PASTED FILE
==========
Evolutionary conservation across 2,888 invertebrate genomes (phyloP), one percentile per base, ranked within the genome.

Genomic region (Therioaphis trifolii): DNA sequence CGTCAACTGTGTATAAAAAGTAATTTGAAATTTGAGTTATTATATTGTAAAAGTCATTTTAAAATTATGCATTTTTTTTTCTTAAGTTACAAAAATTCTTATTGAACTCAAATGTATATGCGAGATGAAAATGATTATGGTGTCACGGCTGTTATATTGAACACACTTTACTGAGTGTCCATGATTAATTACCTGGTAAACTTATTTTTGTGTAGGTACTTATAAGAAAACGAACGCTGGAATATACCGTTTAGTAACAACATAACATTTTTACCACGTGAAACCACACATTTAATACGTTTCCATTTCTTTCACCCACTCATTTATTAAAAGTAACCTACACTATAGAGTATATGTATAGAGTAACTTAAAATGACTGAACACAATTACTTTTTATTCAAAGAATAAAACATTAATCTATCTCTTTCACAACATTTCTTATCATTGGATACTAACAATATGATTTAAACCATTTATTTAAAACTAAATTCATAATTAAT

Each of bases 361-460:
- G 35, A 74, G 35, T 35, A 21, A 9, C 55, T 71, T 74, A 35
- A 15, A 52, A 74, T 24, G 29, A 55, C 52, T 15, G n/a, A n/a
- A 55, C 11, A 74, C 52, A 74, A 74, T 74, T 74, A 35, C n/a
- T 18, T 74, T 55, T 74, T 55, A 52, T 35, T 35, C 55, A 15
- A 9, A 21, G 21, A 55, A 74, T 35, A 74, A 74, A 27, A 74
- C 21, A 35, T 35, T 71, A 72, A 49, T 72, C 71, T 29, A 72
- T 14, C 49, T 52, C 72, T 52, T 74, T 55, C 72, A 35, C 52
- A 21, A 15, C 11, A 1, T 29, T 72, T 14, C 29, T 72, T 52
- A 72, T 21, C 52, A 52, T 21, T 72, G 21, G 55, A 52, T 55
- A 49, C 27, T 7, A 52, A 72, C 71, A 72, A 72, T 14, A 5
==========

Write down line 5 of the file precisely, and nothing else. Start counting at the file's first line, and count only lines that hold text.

- A 15, A 52, A 74, T 24, G 29, A 55, C 52, T 15, G n/a, A n/a